A revelation upon its release, this album is now a collection of standards: "Illegal Smile," Hello In There," "Sam Stone," "Donald and Lydia," and, of course, "Angel from Montgomery." Prine's music, a mixture of folk, rock, and country, is deceptively simple, like his pointed lyrics, and his easy vocal style adds a humorous edge that makes otherwise funny jokes downright hilarious. * * * * *
- William Ruhlmann, The All-Music Guide to Rock, 1995.
Raw, harrowing, sometimes goofy tales of life. Includes astonishing songs like "Sam Stone," the first Vietnam protest song to examine the war's effect on soldiers' lives; an homage to the elderly wryly titled "Hello in There;" "Donald and Lydia," a touching ode to masturbation; the wicked social satire "Spanish Pipedream" with the oft-repeated chorus, "Blow up your TV/Throw away your paper;" and "Angel From Montgomery," a longtime Bonnie Raitt staple. * * * * *
- Leland Rucker, Musichound Rock: The Essential Album Guide, 1996.
Witty and wise, this American original is at his most raw and genuine on this stellar debut rated this Survey's Top Folk album. He reviews the human condition in every state, from ecstasy to despair and in the process devises a new kind of working-class folk-pop. Songs like "Sam Stone" will seem fresh in 100 years -- hell, even his cheesiest toungue-in-cheek tunes tell us more about life than volumes of prose -- litter wonder this master of storytelling leaves you wanting more. * * * * *
- Zagat Survey Music Guide - 1,000 Top Albums of All Time, 2003.
John Prine was a former mailman turned folk singer, and his debut is a vision of America that is unique in its generosity, tolerance and wit. Prine sang about smoking dope, but his emphathy for old folks ("Hello in There") and a junkie Vietnam vet ("Sam Stone") makes most hippie songwriters sound smug.
John Prine was chosen as the 458th greatest album of all time by the editors of Rolling Stone magazine in Dec. 2003.
- Rolling Stone, 12/11/03.
For nearly as long as there has been a Dylan, there have been Next Dylans -- clever, tuneful singer-songwriters who, some believe, just might replicate the artistic success of the inscrutable Minnesotan. Of course, there can be no Next Dylan, and woe betide the talented young musician charged with being just that. John Prine got stuck with the label early on his career and that is a testament to his immense talent. But so too is the fact that the label fits him uneasily.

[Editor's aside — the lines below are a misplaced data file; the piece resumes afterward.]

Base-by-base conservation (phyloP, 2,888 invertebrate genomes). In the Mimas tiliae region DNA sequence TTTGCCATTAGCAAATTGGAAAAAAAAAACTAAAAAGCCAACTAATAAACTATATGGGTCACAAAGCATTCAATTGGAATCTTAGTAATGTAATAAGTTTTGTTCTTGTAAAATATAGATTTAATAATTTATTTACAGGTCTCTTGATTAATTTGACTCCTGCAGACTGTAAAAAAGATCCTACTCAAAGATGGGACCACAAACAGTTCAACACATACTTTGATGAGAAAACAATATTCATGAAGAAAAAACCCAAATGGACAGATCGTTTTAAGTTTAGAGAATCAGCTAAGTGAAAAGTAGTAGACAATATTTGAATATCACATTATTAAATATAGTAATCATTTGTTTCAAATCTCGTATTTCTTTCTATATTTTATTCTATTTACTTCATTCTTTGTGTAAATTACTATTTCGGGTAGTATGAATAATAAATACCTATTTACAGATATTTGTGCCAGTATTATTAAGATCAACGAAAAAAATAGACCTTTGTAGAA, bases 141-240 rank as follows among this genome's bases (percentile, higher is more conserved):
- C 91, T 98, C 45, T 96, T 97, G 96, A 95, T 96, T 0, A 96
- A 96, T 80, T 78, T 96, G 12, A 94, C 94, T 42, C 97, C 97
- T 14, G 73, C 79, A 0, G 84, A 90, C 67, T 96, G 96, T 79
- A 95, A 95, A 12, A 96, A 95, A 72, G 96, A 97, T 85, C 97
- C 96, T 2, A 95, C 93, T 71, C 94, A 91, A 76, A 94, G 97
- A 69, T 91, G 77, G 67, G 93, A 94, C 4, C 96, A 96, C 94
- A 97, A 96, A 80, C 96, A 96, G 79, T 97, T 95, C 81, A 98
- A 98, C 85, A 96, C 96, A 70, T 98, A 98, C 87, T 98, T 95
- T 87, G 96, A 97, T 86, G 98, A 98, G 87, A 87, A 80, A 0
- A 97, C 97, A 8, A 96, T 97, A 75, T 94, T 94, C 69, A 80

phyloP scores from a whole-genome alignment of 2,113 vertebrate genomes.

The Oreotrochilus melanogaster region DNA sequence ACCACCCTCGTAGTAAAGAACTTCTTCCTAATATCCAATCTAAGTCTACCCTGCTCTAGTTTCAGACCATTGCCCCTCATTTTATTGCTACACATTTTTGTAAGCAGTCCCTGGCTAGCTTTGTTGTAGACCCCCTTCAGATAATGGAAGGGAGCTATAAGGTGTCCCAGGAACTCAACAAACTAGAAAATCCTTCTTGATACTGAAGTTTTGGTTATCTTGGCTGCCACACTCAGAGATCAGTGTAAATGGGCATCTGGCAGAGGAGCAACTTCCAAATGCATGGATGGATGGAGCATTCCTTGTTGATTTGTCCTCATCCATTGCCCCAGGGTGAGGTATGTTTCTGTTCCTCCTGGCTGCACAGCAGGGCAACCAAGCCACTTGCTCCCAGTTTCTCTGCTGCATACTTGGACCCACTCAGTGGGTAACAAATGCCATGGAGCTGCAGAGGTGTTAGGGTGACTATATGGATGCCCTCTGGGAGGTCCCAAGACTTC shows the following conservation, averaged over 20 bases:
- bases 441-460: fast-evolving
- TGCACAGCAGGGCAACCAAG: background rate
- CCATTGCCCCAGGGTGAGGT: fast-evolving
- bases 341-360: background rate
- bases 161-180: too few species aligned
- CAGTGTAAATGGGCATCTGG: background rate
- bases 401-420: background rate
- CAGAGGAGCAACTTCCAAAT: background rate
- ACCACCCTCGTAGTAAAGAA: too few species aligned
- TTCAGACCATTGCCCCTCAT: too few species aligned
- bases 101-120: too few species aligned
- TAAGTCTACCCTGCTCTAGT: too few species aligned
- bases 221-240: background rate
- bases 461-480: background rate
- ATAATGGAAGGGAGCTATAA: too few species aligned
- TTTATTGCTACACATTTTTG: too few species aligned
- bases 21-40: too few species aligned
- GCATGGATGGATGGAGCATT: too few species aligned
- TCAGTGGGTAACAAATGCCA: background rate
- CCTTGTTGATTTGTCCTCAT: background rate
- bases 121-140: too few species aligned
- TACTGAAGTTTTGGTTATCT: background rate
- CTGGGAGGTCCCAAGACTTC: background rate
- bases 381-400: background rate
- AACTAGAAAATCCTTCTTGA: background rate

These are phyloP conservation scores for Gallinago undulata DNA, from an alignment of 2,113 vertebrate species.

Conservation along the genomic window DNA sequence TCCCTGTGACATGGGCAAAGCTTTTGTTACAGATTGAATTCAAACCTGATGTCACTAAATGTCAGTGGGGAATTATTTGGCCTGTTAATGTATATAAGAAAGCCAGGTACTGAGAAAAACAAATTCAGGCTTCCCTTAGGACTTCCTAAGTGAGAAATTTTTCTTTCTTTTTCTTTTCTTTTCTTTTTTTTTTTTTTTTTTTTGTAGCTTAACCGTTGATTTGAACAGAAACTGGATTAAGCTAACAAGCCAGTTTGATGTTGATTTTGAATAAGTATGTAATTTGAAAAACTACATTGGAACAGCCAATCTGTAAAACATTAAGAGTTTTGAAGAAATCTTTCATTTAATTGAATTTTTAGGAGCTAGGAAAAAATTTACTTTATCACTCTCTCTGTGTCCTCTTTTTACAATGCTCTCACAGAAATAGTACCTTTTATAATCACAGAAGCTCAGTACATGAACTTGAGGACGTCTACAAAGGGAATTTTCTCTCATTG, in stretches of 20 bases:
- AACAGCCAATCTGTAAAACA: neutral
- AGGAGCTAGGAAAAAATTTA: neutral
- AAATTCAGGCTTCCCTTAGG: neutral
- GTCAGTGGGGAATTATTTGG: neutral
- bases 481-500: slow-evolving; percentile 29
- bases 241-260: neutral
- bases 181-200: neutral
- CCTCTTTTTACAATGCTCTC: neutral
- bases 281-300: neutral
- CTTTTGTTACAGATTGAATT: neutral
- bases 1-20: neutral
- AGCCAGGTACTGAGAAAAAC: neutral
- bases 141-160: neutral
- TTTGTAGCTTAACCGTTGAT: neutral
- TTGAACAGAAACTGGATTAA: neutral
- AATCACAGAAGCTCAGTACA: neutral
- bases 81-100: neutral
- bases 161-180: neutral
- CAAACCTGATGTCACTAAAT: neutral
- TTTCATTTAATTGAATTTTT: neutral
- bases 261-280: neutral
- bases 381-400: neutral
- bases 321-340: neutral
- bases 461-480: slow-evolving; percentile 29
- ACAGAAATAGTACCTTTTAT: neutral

Signed to Atlantic with the help of Kris Kristofferson, the 25-year-old Prine released his country-tinged, eponymous debut in 1971, just as the Vietnam War was peaking. Although it is not explicitly a protest record, unhappiness about the war does emerge, most devasatingly in "Sam Stone," a heart-wrenching ballad on the demise of a morphine-addicted veteran; the song is made sadder still by the plainness of Prine's gravelly baritone. The Southeast Asian conflict also appears, implicitly at least, in "Your Flag Decal Won't Get You Into Heaven Anymore," a cheery novelty tune tinged with bitter irony.
- Kenneth Burns, 1001 Albums You Must Hear Before You Die, 2005.
The Vietnam vet is home, and struggling. Money's running out. He doesn't exactly have employable skills. The mood of John Prine's "Sam Stone" is one of quiet and vague desperation, until Prine drops in a single line: "There's a hole in daddy's arm where all the money goes."
That's Prine: Blunt and casual and chilling all at once. His songs seem to be ambling along, radiating simplicity, and then wham, Prine shares a single telling detail, in this case a heroin habit, that gives his narrative urgency. Like an old-time raconteur, he's got a stealthy, well-honed sense of the dramatic. Unlike most songwriters who were commenting on the effects of war in 1971, the former mailman and army mechanic didn't align himself with any cause -- as he recalled in an anthology, "all the other Vietnam songs were basic protest songs...I don't remember any other songs that talked about the soldiers at all."
This record would be an essential hit of American songwriter lore just for "Sam Stone." But it also includes several pieces that are just as acutely observed -- including the prayerlike "Angel from Montgomery," which is practically a standard, and the austere "Hello in There," which should be one. These and several other barbed commentaries established Prine as a songwriter's songwriter. Once you digest this chilling, carefully wrought gem, there are a bunch of equally pointed (and almost as great) Prine records waiting.
- Tom Moon, 1,000 Recordings To Hear Before You Die, 2008.